Review: The Seven Husbands of Evelyn Hugo by Taylor Jenkins Reid

Aging and reclusive Hollywood movie icon Evelyn Hugo is finally ready to tell the truth about her glamorous and scandalous life.

When she chooses unknown magazine reporter Monique Grant for the job, no one in the journalism community is more astounded than Monique herself. Why her? Why now? Monique is not exactly on top of the world. Her husband, David, has left her, and her career has stagnated. Regardless of why Evelyn has chosen her to write her biography, Monique is determined to use this opportunity to jumpstart her career.

Summoned to Evelyn’s Upper East Side apartment, Monique listens as Evelyn unfurls her story: from making her way to Los Angeles in the 1950s to her decision to leave show business in the late 80s, and, of course, the seven husbands along the way. As Evelyn’s life unfolds—revealing a ruthless ambition, an unexpected friendship, and a great forbidden love—Monique begins to feel a very a real connection to the actress. But as Evelyn’s story catches up with the present, it becomes clear that her life intersects with Monique’s own in tragic and irreversible ways.


What is The Seven Husbands of Evelyn Hugo about?

In the beginning, this book is about reclusive actress Evelyn Hugo finally agreeing to do a profile for a magazine after years of denying the press. But when she specifically requests Monique–a talented but low ranking writer–it becomes clear this is another one of Evelyn’s calculations. She reveals to Monique that what she really wants is to tell her story, exactly as it happened, to someone whom she can trust will put it into the world after she is gone. Monique knows she’s been handed the story of a lifetime, one that will make her exceedingly rich, but she also knows that Evelyn is scheming underneath it all. She just doesn’t know what the plan is.

Genre: Historical/Contemporary Fiction

This book doesn’t fit neatly into a genre, really. Much of the story is from Evelyn’s perspective as she narrates her past, going over events in her life with extreme care and detail. There is the aspect of parallel storytelling in some ways, as Monique often relates the events of her present as well and how her conversations with Evelyn make her feel about how her life is going.

Tropes: Telling My Side of the Story

As seen with the frequent newspaper headlines scattered throughout the book, Evelyn’s story has been told incorrectly many times. Tabloids and gossipers have always been trying to shape Evelyn’s narrative, but as it turns out she has been in control nearly the whole time. Having Monique write a true biography of her is just the next step.

Plot: Hollywood Starlet Goes Big or Goes Home

One of Evelyn’s defining characteristics is that she doesn’t regret the things she had to do to get what she wanted. She acknowledges that many of them were manipulative, greedy, or wrong in one way or another. There are very few things she wishes she had done differently, and fewer things she lingers on years past.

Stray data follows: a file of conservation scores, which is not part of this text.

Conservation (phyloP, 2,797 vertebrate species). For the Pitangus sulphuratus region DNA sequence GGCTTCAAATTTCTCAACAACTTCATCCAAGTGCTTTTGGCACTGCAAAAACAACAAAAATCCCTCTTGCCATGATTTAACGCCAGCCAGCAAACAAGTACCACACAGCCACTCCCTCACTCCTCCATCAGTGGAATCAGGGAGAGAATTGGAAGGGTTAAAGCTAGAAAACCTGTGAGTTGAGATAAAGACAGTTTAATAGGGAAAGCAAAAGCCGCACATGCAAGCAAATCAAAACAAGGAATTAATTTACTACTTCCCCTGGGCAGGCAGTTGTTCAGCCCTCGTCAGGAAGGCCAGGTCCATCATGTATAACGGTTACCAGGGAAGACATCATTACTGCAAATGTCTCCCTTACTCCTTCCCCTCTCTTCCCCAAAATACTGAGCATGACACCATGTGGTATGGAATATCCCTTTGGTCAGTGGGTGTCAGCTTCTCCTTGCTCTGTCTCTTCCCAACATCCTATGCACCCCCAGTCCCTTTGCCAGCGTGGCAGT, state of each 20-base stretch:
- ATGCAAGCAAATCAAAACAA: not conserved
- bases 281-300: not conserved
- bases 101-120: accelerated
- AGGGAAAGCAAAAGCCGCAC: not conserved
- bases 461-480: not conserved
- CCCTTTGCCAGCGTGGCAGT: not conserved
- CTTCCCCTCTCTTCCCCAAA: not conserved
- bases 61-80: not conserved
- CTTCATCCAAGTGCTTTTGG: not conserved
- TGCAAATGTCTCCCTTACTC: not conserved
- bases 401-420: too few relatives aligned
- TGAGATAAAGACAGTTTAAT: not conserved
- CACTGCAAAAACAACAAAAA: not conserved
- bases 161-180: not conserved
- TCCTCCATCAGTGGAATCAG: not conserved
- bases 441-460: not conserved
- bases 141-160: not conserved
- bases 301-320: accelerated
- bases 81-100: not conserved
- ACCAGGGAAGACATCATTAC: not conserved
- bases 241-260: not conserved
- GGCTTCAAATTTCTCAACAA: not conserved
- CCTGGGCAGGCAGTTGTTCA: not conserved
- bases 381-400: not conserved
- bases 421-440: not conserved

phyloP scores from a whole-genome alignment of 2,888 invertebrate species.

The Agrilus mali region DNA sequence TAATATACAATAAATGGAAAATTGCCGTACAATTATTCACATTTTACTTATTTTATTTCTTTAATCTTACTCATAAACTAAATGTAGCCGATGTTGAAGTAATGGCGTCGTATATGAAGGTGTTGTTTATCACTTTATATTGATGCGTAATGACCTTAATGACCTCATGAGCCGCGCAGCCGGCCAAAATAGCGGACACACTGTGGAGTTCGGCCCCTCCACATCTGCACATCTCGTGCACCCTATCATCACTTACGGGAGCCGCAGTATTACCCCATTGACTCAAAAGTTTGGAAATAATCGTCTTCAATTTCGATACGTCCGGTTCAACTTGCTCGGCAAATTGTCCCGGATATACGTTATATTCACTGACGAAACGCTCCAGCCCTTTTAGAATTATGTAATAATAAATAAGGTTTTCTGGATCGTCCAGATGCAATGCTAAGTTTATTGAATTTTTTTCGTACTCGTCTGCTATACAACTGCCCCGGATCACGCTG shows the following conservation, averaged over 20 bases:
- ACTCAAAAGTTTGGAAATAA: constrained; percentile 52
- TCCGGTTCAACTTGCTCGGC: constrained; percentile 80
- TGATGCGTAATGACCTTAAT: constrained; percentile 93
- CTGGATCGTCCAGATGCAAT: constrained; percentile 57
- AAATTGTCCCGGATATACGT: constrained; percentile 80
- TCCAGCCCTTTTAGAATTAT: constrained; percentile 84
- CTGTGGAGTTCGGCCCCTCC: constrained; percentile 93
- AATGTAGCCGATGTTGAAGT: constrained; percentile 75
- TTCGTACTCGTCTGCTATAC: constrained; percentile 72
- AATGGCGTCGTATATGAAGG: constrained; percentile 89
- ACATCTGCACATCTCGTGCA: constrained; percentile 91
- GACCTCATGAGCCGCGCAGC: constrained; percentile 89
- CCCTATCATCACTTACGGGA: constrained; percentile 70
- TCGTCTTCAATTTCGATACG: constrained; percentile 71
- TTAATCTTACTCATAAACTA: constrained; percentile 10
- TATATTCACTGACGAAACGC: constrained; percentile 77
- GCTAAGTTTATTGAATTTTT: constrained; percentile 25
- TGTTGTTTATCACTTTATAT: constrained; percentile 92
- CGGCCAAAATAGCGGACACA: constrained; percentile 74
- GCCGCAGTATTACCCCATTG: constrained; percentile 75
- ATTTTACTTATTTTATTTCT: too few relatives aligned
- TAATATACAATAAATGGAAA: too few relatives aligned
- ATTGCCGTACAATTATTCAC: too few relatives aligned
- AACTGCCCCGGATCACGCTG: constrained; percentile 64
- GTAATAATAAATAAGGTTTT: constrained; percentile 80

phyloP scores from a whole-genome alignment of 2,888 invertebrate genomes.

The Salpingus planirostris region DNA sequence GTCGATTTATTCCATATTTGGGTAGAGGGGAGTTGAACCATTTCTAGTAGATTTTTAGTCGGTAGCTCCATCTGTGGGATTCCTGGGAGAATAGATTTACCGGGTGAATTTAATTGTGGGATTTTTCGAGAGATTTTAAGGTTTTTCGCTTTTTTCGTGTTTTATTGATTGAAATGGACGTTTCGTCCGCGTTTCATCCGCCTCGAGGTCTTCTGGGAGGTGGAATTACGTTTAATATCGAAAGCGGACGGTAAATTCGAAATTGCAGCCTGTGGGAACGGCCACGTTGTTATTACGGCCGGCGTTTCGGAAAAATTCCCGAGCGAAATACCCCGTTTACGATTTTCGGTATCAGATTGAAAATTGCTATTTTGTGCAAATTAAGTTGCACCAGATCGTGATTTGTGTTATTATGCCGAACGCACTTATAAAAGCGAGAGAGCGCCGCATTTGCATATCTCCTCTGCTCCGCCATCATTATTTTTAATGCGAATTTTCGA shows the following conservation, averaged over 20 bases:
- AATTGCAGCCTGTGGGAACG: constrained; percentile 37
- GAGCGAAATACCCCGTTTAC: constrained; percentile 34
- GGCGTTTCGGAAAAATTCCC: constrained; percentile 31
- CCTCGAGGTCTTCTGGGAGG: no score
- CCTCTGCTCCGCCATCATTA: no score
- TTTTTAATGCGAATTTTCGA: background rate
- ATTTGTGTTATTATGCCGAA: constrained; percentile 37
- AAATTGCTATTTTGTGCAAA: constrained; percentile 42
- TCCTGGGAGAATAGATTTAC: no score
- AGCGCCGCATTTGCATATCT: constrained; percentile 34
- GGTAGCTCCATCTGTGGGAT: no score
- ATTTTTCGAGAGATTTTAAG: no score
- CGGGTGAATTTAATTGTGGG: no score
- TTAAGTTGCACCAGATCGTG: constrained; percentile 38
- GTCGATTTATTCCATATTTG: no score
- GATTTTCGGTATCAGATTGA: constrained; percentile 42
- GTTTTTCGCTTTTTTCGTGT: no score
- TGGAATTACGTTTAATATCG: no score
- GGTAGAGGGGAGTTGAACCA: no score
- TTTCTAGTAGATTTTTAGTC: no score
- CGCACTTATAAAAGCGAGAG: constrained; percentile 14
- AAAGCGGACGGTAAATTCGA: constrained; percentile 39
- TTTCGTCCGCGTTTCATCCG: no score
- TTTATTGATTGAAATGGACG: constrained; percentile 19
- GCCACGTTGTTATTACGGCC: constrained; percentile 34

The Good

This book was full of surprises! The insightful nature of Monique’s relationship with Evelyn, the revelation that Evelyn is bisexual (very early on), and the descriptions of Evelyn’s various relationships were all excellent and functioned within the story. There are notes of tragedy, romance, and comedy all wrapped into one. I appreciated Evelyn’s straight forward assessment of herself, how she never really doubted what she wanted or how she was going to get it. The moments of chaos in her life were all the result of someone else’s choices, and she managed to sweep nearly all of those consequences away.

The Okay

I do wish a little more time was spent getting to know Monique. The story is, of course, primarily about Evelyn. But we get small glimpses into Monique’s life and see how she employs the lessons she learns from Evelyn. I wish we had seen a little more of her present, and gotten a bit more out of Monique’s character as a whole.

The Bad

I didn’t find the twist at the end very compelling. If anything, I thought it was rather convenient and contrived, solely there for a degree of shock value. I think the story would have functioned perfectly fine without it. Monique’s life would have been fairly on the same trajectory, Evelyn could have had an easier reason for picking Monique as her writer, and it all would have still ended neatly.

Final Thoughts

Despite not enjoying the twist at the end, I thoroughly enjoyed this book. I love Evelyn’s style and story, and I was pleasantly surprised by how often they address LGBTQ+ history in the pages of the book. Monique was a fun character, and I do wish I’d gotten more of her story in the present, but what we did get was delightful. I think Evelyn has plenty of life lessons to share with everybody, and a fascinating and rich personal history that will intrigue most historical fiction fans. While inspiration was clearly taken from real historical starlets, if anything this makes the reading experience more fun–being able to pick out moments where Evelyn’s story lines up with say Elizabeth Taylor’s feels like finding a hidden clue. This book is intriguing, fun, witty, and doesn’t pull its punches when it comes to the tragedy, the heartbreak, and the fear that comes with life.

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By Catherine

I'm a lover of books, coffee, wine, and bees. Happy to join the ranks of book bloggers everywhere!

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